• Publication
    A Decidable Predicate Logic of Knowledge
    (1996-05-01) Japaridze, Giorgi
    The language we consider is that of classical first order logic augmented with the unary modal operator □. Sentences of this language are regarded as true or false in a knowledge-base KB, which is any finite set of □-free formulas. Truth of □α in KB is understood as that α is true in all classical models of KB and this interpretation is intended to capture the intuition "we know that α" behind □α. The resulting logic is, in general, undecidable and not even semidecidable. However, there is a natural fragment of the above language, called the constructive language, which yields a decidable logic. The only syntactic constraint in the constructive language is that there exists x should always be followed by □. That is, we are not allowed to simply say "there is x such that ..." and we can only say "there is x for which we know that ...". Under this constraint, truth of there existsxα(x) will always imply that an object x for which α(x) holds not only exists, but can be effectively found. This is generally what we want of there exists in practical applications: knowing that "there exists a combination c that opens safe S" has no significance unless such a combination c can actually be found, which, in our semantics, will be equivalent to saying that there is c for which we know that c opens S. So, it is only truth of the sentence there existsc□OPENS(c,S) that really matters, and the latter, unlike there existsc□OPENS(c,S) is a perfectly legal formula of the constructive language. I introduce a decidable sequent system C K N in the constructive language and prove its soundness and completeness with respect to the above semantics.
  • Publication
    Acquisition of Variable Rules: (-t,d) Deletion and (ing) Production in Preschool Children
    (1994) Roberts, Julia Lee
    There have been many studies over the past few decades documenting the existence of variable rules in adult language. It is only recently, however, that the acquisition of these rules has been the focus of research, and that event has opened the door for questions about the interaction of the learning of categorical rules and that of variable rules. Specifically, questions have arisen as to whether these rules might not be construed as either a performance factor and/or a reflection of universal constraints on language. The present study examines the acquisition of (-t,d) deletion and (ing) production in 3- and 4-year-old children in order to ascertain their degree of mastery of phonological, grammatical, and social constraints. Seventeen children were tape recorded during play interview sessions in their South Philadelphia day care center. Six to thirteen sessions per child over a three month period were required to obtain sufficient data for analysis. In addition, eight of their parents were interviewed in their homes for purposes of comparison. Results of the study revealed that children as young as three had, for the most part, mastered the process of variation of (ing) and the phonological constraints on (-t,d) deletion, and they were well into the process of acquiring the grammatical constraints on (-t,d) deletion. Their learning of a dialect specific phonological constraint demonstrated that their mastery of this variable rule was not a reflection of universal constraints. Further, their independent analysis of semi-weak verbs made it clear that they were not simply copying frequencies of their parents' forms but learning an abstract rule. The children's acquisition of the extralinguistic constraints on these rules lagged behind that of the linguistic factors. Of particular interest to the issue of gender differences in language was the girls' surprising tendency to delete (-t,d) more often than the boys, demonstrating that they had not yet learned linguistic conservatism in instances of stable variation and arguing against a biological basis for sex-based sociolinguistic differences.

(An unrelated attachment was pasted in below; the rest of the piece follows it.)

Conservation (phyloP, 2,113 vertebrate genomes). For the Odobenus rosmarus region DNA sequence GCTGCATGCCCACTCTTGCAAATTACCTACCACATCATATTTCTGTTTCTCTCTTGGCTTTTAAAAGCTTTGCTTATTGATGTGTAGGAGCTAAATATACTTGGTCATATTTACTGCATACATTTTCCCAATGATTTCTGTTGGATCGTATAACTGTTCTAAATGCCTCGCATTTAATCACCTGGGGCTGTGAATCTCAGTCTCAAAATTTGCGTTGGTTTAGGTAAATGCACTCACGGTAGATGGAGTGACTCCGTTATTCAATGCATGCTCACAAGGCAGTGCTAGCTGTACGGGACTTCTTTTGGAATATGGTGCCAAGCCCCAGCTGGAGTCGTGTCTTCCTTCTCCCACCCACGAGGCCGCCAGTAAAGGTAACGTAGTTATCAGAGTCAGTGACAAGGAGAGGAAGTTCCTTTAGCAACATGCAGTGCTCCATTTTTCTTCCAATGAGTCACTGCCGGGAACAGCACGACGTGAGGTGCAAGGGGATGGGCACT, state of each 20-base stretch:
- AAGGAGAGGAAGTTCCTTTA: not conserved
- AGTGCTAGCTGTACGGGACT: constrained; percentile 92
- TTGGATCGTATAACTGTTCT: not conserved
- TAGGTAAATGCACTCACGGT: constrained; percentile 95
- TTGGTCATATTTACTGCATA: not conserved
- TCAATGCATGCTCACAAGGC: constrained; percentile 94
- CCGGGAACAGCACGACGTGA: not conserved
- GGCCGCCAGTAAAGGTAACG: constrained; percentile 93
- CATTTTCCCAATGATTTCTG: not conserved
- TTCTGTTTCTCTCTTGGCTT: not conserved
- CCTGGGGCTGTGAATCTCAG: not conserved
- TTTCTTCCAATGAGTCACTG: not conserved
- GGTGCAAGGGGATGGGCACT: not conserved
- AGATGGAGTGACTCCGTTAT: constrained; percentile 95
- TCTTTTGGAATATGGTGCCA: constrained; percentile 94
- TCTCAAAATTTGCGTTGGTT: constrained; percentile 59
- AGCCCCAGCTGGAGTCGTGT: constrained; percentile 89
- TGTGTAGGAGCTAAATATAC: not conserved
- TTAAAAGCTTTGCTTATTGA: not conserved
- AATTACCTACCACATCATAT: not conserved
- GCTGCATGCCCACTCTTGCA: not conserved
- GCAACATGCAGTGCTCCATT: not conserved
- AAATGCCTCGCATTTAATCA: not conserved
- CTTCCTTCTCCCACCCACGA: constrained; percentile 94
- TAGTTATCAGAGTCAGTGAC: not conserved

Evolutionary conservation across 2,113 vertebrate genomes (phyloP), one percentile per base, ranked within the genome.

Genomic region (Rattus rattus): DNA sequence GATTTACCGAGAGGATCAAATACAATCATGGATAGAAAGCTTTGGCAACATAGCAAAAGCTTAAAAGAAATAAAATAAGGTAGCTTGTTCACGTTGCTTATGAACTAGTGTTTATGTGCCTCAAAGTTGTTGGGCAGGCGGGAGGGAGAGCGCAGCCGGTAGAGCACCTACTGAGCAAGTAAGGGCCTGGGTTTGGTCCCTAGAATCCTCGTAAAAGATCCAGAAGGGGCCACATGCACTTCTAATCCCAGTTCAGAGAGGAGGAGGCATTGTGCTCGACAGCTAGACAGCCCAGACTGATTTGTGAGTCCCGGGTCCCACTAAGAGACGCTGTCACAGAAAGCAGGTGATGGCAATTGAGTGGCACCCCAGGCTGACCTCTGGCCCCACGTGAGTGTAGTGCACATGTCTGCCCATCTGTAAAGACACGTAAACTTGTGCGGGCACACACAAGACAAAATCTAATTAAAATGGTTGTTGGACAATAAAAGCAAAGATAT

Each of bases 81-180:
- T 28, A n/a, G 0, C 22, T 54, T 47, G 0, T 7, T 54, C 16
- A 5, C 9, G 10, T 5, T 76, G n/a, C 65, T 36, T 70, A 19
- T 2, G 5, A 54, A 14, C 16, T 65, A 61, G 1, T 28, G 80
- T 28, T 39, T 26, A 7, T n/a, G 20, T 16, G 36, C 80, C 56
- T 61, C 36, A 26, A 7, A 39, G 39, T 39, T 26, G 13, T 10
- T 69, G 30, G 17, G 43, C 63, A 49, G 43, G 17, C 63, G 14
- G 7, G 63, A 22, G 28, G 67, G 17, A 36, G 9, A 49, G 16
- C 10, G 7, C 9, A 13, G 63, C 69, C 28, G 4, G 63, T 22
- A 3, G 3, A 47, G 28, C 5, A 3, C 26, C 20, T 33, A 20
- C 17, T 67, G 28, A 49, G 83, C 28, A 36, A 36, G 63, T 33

• Publication
    Defining Cognitive Science at IRCS: Proceedings from the April 1995 Postdoc Workshop
    (1995-12-01) Vainikka, Anne
    The nature of language is the enigma linguists try to solve. What makes their task difficult is that in a number of cases, the logical links between the different components of a linguistic unit are difficult to establish. For example, in tone languages, the basic units that are the words are composed of two kinds of minimal, significant sound units, the phonemes on the segmental tier and the tonemes on a distinct tier. The word consists then of these two types of linguistic elements, related by phonological principles. In Mawukakan, a Manding language spoken in Western Ivory Coast, the word resembles an architectural construction where the function of some structures only becomes evident when you consider the building with its surroundings. This is illustrated below by the tonal assignment of toneless clitics and the lengthening of the vowel of the focus marker le in Mawu.
  • Publication
    Perception as Unconscious Interference*
    (2001-04-01) Hatfield, Gary
    Since antiquity, visual theorists have variously proposed that perception (usually vision) results from unconscious inference. This paper reviews historical and recent theories of unconscious inferences, in order to make explicit their commitments to inferential cognitive processes. In particular, it asks whether the comparison of perception with inference has been intended metaphorically or literally. It then focuses on the literal theories, and assesses their resources for responding to three problems that arise when visual perception is explained as resulting from unconscious inference: the cognitive machinery problem, the sophisticated content problem, and the phenomenal problem.